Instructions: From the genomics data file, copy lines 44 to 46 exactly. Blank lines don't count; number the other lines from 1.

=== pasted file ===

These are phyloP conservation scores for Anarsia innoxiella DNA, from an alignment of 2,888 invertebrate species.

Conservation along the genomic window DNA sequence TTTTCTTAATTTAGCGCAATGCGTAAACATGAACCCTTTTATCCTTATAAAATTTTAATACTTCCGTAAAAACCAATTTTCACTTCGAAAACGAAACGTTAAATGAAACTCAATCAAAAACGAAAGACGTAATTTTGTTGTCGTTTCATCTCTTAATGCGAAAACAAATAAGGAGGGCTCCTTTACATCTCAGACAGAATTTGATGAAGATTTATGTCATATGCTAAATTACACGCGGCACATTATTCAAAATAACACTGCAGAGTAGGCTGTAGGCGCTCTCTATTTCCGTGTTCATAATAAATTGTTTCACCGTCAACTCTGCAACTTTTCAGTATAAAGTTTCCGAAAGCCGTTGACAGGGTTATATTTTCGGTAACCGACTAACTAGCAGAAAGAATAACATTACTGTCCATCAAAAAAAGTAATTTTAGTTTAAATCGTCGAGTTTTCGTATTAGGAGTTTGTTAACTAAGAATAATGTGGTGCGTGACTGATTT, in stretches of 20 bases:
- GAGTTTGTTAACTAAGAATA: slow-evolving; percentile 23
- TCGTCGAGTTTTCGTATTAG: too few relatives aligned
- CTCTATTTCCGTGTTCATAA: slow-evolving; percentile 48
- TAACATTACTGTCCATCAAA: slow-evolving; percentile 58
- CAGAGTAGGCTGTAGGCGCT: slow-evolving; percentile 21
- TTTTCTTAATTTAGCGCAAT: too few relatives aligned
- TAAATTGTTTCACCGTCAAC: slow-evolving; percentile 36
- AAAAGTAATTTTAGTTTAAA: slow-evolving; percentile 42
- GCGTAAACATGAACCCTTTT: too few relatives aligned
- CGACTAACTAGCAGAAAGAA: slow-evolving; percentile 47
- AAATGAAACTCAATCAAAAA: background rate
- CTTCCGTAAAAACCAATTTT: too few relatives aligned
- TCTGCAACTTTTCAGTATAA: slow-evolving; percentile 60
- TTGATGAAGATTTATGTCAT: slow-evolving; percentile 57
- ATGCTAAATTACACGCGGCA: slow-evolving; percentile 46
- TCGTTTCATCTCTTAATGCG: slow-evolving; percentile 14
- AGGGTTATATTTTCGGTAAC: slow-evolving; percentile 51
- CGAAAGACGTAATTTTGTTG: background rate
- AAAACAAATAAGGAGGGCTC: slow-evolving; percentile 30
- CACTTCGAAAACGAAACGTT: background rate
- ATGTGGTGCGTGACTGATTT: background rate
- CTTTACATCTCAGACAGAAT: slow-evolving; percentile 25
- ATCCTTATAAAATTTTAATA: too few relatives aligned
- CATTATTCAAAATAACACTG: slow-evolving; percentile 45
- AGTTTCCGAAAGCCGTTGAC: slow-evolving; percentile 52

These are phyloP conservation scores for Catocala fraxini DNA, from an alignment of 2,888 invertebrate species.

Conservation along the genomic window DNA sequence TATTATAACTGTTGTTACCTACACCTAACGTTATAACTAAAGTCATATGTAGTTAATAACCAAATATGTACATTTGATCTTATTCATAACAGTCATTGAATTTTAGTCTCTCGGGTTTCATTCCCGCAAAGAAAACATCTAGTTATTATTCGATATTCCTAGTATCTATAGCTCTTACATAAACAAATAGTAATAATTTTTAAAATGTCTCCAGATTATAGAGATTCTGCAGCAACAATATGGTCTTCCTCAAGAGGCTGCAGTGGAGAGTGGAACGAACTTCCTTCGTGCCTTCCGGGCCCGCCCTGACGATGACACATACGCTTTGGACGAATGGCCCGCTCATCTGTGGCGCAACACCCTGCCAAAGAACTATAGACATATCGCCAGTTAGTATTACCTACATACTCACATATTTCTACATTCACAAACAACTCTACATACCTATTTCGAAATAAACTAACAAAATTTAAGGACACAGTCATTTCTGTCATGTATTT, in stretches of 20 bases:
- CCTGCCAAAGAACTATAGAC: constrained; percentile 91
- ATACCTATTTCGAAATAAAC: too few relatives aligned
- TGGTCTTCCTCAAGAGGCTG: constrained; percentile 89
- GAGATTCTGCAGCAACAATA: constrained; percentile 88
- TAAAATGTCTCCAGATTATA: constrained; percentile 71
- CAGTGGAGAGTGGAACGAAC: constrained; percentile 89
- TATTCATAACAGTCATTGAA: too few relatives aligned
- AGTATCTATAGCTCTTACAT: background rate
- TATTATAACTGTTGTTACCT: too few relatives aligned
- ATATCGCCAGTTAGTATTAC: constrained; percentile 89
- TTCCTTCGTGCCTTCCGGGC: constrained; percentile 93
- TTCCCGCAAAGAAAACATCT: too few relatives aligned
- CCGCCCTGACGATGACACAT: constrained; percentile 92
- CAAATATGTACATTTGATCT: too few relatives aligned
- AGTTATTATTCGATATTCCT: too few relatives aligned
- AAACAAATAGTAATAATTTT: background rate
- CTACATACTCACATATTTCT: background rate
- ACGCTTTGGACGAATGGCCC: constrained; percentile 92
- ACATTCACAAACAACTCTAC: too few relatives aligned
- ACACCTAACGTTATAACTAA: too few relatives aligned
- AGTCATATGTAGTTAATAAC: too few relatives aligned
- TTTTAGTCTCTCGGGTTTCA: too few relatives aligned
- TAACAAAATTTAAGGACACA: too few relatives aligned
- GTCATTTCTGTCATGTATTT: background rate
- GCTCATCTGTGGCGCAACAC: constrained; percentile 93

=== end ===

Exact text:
- AGTTATTATTCGATATTCCT: too few relatives aligned
- AAACAAATAGTAATAATTTT: background rate
- CTACATACTCACATATTTCT: background rate